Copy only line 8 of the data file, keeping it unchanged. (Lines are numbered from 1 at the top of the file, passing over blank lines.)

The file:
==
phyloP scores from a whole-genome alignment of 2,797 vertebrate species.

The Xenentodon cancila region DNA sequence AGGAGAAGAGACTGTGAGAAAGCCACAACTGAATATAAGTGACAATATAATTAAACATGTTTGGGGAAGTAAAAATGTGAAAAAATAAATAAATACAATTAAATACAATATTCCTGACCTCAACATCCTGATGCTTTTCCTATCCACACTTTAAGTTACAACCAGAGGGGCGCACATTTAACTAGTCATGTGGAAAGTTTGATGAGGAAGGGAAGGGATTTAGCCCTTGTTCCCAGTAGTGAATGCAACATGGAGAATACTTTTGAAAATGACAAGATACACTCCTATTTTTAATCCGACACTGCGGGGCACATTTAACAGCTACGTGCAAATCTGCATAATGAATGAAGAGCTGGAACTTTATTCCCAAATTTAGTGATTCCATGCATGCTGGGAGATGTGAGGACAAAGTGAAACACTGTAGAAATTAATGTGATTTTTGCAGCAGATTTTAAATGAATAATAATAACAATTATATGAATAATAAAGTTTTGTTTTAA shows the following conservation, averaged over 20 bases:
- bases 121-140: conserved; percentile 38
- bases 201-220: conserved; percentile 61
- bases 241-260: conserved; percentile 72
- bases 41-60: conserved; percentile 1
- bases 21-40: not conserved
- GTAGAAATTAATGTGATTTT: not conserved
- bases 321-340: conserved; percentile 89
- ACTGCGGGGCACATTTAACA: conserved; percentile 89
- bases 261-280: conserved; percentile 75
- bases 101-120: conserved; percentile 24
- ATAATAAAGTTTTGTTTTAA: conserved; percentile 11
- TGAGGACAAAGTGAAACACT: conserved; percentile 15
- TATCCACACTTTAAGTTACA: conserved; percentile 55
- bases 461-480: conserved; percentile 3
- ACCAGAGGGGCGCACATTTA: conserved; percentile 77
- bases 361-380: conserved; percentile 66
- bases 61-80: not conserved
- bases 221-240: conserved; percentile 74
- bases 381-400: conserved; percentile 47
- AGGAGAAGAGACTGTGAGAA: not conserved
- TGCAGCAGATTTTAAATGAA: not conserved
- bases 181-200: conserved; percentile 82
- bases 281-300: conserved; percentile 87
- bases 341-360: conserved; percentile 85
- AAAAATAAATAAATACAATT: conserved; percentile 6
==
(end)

- GTAGAAATTAATGTGATTTT: not conserved